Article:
Author: Golden Horde
Date: 04-25-12 20:03
Indian economic growth for the 2012-13 financial year would be 5.3%, far lower than the government's projection of 7.6%. Indonesian economic growth will be 6,5 % or more for the same financial year that mean Indonesian economic growth will overtake India this year.
Standard and Poor's warns India on credit rating
BBC News, 25 April 2012
Ratings agency Standard and Poor's has warned that India's worsening deficits and diminishing growth prospects could lead to a downgrade of its economy.
The agency retained the rating at BBB-, but said it was changing its outlook from stable to negative.
It said economic growth for the 2012-13 financial year would be 5.3%, which is far lower than the government's projection of 7.6%.
Finance Minister Pranab Mukherjee said there was no cause for panic.
"I am confident that the economy will grow at around 7%," Mr Mukherjee said.
"We will be able to pursue fiscal deficit and it will be around 5.1% of the GDP."
Standard and Poor's credit analyst Takahira Ogawa said in a statement on Wednesday that India's investment and economic growth prospects had slowed and its current account deficit had also widened, "resulting in a weaker medium-term credit outlook".
"We are revising the outlook on the long-term ratings on India to negative," he said.
In February, government statistics showed that India's economic growth was likely to dip below 7% for 2011-12.
Officials said the downward revision reflected the slowdown in the mining, agriculture and manufacturing sectors.
Analysts say industry has been hit by frequent interest rate rises, designed to curb soaring inflation.
They point to global market uncertainty, particularly in the eurozone, and apparent policy paralysis in the Indian government as contributing to the slowdown.
Inflation has proved a persistent problem. Interest rates have been raised 13 times since March 2010 in an effort to slow price increases.
Despite the growth downgrade, the main Sensex stock exchange has continued to perform well - up nearly 15% this year - while the under-fire rupee has risen 8% on its 2011 close.
<a href="http://www.asiawind.com/forums/profile.php?f=11&id=16965">Martin Su</a> wrote:
> In a nutshell, the Indian government is spending too much
> with money that it doesn't have. The Indian deficit and debt
> are skyrocketing. Also, the Indian balance of trade is in
> shambles with a large trade deficit. These factors are
> putting severe downward pressure on the Indian rupee.
> Basically, these are the same problems that afflicted Greece.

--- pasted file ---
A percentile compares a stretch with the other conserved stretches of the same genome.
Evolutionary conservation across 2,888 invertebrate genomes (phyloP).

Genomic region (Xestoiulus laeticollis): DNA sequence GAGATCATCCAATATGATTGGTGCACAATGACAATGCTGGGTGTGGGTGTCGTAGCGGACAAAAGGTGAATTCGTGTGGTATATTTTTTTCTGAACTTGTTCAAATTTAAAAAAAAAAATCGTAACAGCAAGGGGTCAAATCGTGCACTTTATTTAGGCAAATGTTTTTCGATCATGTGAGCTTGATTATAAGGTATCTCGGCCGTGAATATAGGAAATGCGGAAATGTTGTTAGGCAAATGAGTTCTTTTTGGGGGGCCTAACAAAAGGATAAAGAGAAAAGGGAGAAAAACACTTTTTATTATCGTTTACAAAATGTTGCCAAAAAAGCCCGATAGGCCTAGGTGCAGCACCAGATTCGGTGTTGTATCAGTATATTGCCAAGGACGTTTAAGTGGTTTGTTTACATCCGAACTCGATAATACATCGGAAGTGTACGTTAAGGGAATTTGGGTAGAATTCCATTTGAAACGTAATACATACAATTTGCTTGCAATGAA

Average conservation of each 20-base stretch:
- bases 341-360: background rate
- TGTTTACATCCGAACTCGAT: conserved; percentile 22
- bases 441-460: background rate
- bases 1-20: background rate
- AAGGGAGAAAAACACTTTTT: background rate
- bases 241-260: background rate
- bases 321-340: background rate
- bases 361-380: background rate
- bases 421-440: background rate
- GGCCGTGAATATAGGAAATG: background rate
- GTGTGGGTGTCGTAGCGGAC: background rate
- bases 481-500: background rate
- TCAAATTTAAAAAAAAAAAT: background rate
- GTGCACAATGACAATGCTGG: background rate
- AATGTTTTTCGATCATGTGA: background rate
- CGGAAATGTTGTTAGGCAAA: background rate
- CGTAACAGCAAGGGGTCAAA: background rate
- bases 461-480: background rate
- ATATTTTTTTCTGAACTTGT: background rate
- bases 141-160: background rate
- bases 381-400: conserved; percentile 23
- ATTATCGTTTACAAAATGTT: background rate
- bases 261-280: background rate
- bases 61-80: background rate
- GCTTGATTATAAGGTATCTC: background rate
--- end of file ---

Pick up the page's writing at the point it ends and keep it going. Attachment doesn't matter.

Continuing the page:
> However, India has a few tricks it can use to temporarily
> stave off a financial collapse. Firstly, India can use the
> hard currency from migrant remittances to prop up the rupee.
> Secondly, India can sell off national assets to garner more
> hard currency. Thirdly, India can open up its retail sector
> to attract a large inflow of hard currency. Fourthly, India
> can dip into its foreign exchange reserves to prop up the
> Anyway, India has a limited number of tricks to artificially
> support the rupee before an inevitable decline. The only
> long-term solution is to bring Indian spending under control,
> such as reducing the $40 billion military budget. Don't hold
> your breath though. Indian politicians (just like the Greeks)
> are notorious for avoiding hard choices.
> Occasionally, I'll post deathwatch updates on the Indian
> rupee. The citation below shows the Indian rupee has fallen
> back to 52.52 rupees per U.S. dollar.
> "Indian rupee posts biggest fall in almost a month
> April 24, 2012
> RECORDER REPORT
> The rupee ended at 52.52 to the dollar, down sharply from
> Friday's close of 52.07/08, and making this the currency's
> biggest one-day fall since March 29, according to Thomson
> Reuters data."
> Interestingly, you will notice India's nominal GDP is
> shrinking fast. India's 2011 GDP was 78.8 trillion rupees
> 78.8 trillion Rupees / 52.52 Rupees per U.S. dollar = $1.50
> trillion U.S. dollars (current Indian 2011 GDP in U.S.
> dollars), which will keep falling if the Rupee keeps falling
> against the U.S. dollar.
> You will notice the current market rate Indian GDP of $1.50
> trillion is substantially less than the IMF's "official"
> outdated 2011 GDP of $1.67 trillion for India (see
> Martin Su